Inside Llewyn Davis Review By Tarek Fayoumi

I have not always been into folk music, but when I saw Inside Llewyn Davis I was captivated by the folk music played in the film. The Coen brothers Joel and Ethan Coen direct this cinematic tail that had a limited release in early december. As of now though it is starting to expand nationwide due to its oscar buzz. I would hate to see that this film is not playing in many locations. Considering the fact that The Coen brothers had a lot of successful films ranging from Fargo, No Country For Old Men, O Brother Where Art Thou, and many more. 

Inside Llewyn Davis follows the tail of a folk singer Llewyn Davis (played by Oscar Isaac), a folk singer that is struggling to make business with his music as well as have a fit relationship with the one girl he loves who name is Jean (Carey Mulligan). Throughout Llewyn’s journey to find where he can play music, he has a bunch of issues. cannot pay rent, carries a cat, a guitar, and always is living on the streets traveling the the Greenwich Village.

Llewyn is keeping his goal to be back in the business of being a professional folk singer. What makes this film as captivating as it is, is how Llewyn is always frequently trying to find business in music. He honestly does not really put much effort into it because of his suffrage with being poor, but he does have talent. His guitar-playing and his vocal performance is top-notch, but his record deals are not so dazzling.

Inside Llewyn Davis was charming to me. I am one of the most frequent music listeners to random music stations as I drive in my car. Sometimes a folk song comes on the radio and grabs my attention. Normally though, I skip that station. As I heard the song Hey Mr Kennedy, I felt like tuning to the station where the folk music is playing in hopes of finding that song or something similar to it. Inside Llewyn Davis’s music makes you want to be in the moment of the music that is being played in the film.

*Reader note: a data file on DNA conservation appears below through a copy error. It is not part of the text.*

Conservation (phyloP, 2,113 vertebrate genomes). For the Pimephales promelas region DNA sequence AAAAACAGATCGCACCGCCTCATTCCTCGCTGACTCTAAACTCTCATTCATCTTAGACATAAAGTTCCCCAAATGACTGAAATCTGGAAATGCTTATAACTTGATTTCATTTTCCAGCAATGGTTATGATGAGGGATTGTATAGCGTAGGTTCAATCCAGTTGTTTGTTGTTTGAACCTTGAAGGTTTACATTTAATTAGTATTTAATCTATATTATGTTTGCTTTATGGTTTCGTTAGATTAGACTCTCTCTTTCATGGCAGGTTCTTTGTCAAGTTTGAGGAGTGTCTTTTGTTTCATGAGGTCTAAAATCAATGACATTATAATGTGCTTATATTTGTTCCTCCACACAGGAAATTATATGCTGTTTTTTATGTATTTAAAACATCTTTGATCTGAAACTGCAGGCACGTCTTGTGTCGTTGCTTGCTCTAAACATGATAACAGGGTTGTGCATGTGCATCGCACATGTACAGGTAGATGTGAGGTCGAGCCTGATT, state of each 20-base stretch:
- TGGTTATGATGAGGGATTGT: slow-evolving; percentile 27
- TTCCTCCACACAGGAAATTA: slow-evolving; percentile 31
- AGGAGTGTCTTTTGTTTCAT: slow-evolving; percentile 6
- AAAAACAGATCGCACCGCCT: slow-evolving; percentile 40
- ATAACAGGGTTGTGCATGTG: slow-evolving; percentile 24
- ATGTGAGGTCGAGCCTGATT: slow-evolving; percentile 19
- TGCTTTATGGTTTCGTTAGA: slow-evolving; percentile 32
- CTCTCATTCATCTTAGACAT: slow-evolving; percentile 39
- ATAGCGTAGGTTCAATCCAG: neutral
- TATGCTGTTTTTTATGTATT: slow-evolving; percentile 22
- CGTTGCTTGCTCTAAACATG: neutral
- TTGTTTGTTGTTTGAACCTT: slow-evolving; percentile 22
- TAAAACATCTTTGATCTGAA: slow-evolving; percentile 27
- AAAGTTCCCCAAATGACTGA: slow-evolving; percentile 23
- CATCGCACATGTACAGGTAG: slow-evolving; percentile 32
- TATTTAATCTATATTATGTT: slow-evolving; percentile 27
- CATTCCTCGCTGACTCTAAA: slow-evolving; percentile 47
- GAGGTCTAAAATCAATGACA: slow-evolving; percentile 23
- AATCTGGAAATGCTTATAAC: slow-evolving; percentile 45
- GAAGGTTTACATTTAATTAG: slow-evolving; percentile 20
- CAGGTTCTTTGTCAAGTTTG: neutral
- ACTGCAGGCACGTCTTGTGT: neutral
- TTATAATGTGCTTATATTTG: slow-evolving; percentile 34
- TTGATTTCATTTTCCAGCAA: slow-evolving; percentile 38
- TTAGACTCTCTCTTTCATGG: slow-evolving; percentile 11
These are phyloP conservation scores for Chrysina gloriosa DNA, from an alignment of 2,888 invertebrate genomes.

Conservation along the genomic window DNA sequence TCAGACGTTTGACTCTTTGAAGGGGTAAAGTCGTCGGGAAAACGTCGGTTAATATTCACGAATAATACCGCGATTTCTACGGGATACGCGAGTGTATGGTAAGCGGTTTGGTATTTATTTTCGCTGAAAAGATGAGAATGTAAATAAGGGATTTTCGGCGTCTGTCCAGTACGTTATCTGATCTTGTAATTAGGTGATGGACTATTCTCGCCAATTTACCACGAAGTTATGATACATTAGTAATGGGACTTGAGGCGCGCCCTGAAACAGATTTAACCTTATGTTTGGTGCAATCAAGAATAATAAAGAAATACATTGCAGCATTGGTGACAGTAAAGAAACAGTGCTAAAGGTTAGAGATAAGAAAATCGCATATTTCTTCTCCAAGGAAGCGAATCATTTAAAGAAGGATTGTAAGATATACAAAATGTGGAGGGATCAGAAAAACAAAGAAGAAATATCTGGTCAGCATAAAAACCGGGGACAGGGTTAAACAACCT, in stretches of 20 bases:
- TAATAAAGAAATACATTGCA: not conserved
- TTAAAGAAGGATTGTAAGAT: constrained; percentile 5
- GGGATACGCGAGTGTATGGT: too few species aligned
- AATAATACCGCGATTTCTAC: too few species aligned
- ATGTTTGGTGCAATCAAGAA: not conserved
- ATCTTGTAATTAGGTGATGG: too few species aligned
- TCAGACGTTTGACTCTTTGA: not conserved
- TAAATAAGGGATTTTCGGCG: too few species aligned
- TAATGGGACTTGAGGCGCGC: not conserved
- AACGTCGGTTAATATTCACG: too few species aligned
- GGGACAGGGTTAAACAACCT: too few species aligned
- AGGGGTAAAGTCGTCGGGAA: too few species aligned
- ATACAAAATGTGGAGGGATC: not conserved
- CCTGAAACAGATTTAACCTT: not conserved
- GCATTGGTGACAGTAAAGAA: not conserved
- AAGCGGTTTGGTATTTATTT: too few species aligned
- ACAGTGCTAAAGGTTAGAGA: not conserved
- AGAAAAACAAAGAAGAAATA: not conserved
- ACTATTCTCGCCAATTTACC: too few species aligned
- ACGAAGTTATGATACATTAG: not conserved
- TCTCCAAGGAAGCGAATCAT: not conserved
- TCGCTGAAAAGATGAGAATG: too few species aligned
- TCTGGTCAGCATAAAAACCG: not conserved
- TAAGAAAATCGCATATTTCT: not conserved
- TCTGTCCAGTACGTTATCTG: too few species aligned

In the Oscars, I hope Cohen brothers win another award for best music like they did with the film O Brother Where Art Thou back in the year 2000. With their song I am a man of Constant Sorrow. That song was one that I listened too consistently and I still do today. Inside Llewyn Davis has a bunch of songs that are oscar-worthy. However I will not say which ones, because I do not want to ruin the film for people who plan to see it.

This film was honestly a good movie, a solid three and a half star film. It is not to be missed. For you Coen Brothers fans out there, this is a must-see.




Her Review by Tarek Fayoumi


Her is charming film that is fairly enthralling. Spike Jonze writes and directs this film taking place in a futuristic setting with technology advanced to the extreme. The movie stars Joaquine Phoenix (as Theodore), and Scarlett Johansson (as the social operating system named Samantha).  Even though the film is getting a variety of great reviews, it really involves people’s full-on attention to understand the message.